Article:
Reporter Matt Zayas and George Haramis discuss the current state of French politics and civil unrest.

While these protests may have started as protest against the new taxes on fuel, they have morphed into protests against Macron and the EU as a whole. Due to these circumstances, the political climate in France is largely shifting towards the right. “I don’t see how this could be a surprise to anyone. It happened and Britain, and now it looks like it’ll happen in France; the people don’t like their way of life being negatively impacted by someone they see as an elite,” said George Haramis, a 12th grader at Lafayette High School.

As Macron scrambles to correct his mistake, he is increasingly seen as a clown by the public.

According to the Washington Post, Macron has been scrambling to compromise with the Yellow Jackets, making promises in the middle of the road between them. Unfortunately for the French President, it is all or nothing for the Yellow Jackets. Due to their pain as working class citizens, they refuse to back down until their government accepts that their way of life cannot be interfered with by a tax on diesel. On top of that, it isn’t one group of people protesting, it is French citizens from all walks of life, whether ambulance drivers, business owners, or even students.

Needless to say at this point, Macron has made a big mistake. Not only has his proposal sent France into chaos, but has also radicalized the country. As a result of his actions, the populist giant of the French people, has been awakened, and will likely lead to a more radical leaders in the next election cycle. “If France becomes any more radical, they will likely pull out of the European Union. If that happens, the EU will be in shambles, as they already lost one of their three big countries,” said Ethan Zarkos, a student at Thomas Nelson Community College. These are uncertain times for both France and the EU, so it’ll be interesting to see who gains power and who loses it.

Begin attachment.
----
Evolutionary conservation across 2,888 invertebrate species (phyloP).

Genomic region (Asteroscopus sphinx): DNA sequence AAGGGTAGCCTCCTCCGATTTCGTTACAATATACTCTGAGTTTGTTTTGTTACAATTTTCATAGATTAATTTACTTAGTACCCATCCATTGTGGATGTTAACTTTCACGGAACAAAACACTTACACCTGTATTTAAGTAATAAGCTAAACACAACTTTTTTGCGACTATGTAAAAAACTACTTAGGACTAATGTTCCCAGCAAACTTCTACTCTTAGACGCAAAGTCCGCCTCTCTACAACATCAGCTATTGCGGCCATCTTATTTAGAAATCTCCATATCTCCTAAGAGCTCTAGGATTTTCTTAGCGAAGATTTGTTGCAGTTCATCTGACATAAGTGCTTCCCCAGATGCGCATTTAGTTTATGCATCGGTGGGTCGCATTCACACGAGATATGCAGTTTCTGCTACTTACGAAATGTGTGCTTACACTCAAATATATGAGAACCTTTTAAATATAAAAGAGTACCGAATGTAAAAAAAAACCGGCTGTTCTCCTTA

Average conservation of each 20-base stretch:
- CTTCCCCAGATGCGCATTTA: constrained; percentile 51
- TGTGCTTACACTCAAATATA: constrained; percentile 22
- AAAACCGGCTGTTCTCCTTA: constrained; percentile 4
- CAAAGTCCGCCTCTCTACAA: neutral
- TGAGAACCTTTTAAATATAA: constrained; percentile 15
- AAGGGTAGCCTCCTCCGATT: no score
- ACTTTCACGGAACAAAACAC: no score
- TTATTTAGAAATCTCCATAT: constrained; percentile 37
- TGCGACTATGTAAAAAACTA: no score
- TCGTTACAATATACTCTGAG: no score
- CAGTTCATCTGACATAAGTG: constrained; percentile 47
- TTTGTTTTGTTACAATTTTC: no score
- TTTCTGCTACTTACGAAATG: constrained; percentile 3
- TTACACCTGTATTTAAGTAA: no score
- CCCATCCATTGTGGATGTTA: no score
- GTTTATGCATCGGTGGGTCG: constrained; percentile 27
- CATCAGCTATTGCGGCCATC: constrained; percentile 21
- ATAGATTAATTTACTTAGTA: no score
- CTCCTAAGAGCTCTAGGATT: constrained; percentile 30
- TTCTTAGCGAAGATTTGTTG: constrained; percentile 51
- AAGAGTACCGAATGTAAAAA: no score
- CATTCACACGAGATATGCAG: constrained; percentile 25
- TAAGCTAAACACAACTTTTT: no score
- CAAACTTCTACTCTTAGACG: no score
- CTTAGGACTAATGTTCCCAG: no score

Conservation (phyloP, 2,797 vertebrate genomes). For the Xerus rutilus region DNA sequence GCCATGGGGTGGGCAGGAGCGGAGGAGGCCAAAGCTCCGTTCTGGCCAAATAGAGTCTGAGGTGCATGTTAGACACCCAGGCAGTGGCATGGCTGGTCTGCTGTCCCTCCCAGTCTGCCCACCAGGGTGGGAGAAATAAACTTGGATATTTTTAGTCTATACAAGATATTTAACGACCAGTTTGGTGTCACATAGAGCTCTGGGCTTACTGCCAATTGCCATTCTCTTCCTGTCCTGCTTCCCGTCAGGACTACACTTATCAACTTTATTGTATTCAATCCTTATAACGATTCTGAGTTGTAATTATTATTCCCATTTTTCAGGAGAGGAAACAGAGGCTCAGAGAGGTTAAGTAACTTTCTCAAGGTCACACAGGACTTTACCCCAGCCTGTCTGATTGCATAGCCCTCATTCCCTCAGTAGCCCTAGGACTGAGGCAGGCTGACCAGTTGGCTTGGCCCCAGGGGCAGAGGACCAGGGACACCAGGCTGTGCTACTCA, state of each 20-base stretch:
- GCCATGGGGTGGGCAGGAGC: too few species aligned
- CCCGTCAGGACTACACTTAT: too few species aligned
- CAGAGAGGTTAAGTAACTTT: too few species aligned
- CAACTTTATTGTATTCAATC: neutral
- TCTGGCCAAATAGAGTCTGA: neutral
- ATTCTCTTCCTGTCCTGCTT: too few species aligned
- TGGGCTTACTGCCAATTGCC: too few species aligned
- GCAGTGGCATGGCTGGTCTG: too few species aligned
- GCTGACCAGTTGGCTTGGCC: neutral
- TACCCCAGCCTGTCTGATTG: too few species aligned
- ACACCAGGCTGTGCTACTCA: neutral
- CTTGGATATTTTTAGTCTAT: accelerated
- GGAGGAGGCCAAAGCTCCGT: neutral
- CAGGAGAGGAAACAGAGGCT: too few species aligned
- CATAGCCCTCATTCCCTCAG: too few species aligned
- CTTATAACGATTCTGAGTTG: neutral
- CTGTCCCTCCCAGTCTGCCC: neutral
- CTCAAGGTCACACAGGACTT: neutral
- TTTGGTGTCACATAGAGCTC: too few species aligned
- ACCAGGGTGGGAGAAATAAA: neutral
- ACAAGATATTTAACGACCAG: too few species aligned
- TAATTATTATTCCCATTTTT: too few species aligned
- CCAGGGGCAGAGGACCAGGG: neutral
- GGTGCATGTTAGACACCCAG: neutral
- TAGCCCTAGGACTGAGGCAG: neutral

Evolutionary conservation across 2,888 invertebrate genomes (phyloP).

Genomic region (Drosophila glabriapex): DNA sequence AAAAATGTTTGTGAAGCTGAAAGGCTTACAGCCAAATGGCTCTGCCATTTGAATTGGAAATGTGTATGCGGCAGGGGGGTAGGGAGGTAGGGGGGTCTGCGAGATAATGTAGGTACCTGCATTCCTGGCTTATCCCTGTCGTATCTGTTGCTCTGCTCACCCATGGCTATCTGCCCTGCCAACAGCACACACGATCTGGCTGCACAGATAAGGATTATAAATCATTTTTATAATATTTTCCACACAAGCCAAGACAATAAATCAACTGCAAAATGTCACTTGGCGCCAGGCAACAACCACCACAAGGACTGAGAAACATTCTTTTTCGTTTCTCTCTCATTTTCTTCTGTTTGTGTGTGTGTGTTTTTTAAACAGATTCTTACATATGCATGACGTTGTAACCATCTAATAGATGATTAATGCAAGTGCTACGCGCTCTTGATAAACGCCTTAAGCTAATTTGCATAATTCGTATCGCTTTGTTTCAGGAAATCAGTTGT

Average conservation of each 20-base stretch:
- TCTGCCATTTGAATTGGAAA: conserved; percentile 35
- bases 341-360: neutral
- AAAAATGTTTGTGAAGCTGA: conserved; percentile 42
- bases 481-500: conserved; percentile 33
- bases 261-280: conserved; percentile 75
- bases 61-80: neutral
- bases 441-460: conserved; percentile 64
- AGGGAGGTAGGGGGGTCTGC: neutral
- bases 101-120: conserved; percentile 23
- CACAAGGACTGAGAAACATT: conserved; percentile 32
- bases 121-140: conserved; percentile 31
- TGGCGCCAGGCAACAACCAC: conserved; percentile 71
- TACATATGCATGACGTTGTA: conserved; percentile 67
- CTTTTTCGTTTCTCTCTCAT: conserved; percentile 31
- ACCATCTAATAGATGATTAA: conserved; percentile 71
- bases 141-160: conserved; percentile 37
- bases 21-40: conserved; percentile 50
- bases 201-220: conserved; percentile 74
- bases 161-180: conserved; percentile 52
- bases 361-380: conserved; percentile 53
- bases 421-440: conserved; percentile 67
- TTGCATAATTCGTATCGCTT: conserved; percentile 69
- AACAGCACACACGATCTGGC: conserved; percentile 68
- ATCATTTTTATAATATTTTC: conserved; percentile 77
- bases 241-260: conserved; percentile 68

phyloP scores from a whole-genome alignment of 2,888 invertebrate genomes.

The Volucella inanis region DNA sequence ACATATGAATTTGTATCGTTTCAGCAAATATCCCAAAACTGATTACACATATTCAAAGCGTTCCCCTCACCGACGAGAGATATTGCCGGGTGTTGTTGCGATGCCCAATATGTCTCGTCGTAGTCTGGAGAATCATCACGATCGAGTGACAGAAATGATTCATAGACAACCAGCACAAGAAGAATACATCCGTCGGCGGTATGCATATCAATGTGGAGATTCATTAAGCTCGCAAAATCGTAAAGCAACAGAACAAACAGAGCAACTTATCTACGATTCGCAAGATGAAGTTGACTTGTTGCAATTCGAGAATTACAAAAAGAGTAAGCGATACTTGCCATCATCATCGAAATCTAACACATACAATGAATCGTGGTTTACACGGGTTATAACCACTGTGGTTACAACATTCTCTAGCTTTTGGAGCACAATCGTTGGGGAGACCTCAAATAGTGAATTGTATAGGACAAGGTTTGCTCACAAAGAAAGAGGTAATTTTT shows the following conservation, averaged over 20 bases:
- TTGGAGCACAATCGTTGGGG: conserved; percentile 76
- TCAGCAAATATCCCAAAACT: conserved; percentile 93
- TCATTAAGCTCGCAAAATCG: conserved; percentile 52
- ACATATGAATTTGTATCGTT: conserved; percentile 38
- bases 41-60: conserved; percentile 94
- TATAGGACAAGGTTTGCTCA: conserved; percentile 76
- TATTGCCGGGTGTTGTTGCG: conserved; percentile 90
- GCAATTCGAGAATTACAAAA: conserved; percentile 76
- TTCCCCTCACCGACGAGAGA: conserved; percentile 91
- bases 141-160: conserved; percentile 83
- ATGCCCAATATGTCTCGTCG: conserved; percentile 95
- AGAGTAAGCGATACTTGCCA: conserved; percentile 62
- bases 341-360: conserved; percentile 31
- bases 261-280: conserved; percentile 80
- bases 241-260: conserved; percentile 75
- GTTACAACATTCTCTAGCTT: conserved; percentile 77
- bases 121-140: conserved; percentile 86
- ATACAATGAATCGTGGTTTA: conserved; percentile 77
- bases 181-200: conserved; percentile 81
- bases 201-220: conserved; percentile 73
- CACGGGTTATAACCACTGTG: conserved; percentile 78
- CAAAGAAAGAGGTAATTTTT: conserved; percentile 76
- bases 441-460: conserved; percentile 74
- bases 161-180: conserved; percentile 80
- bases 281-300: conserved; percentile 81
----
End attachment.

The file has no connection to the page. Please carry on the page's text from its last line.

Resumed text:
7 Responses to “Protests Over Taxes in France”

  1. Sean Long on December 19th, 2018 9:42 AM

    Great story I support the French people in their protest against fuel taxes hope you follow this story.

  2. Zach Yelich on December 19th, 2018 9:52 AM

    Great hook,, I wasn’t interested in the article until I read your hook. Good job!

  3. Seungheon Yoo on December 19th, 2018 9:52 AM

    Your content is so educational and have opened my mind into what happened in France over Taxes.

  4. Christian Hankins on December 19th, 2018 9:56 AM

    very interesting topic for this story.

  5. Ed Coombs on December 19th, 2018 10:05 AM

    It seems to be a decent solution for reducing the use of fossil fuels, because their availability makes them so accessible. Though regular dependence on fossil fuels makes this a costly tax

  6. anthony on December 19th, 2018 10:20 AM

    This is a wonderful article and very informative on an issue that you don’t hear about that often.

  7. Stephanie Perez on December 19th, 2018 10:21 AM

    Great captions

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Protests Over Taxes in France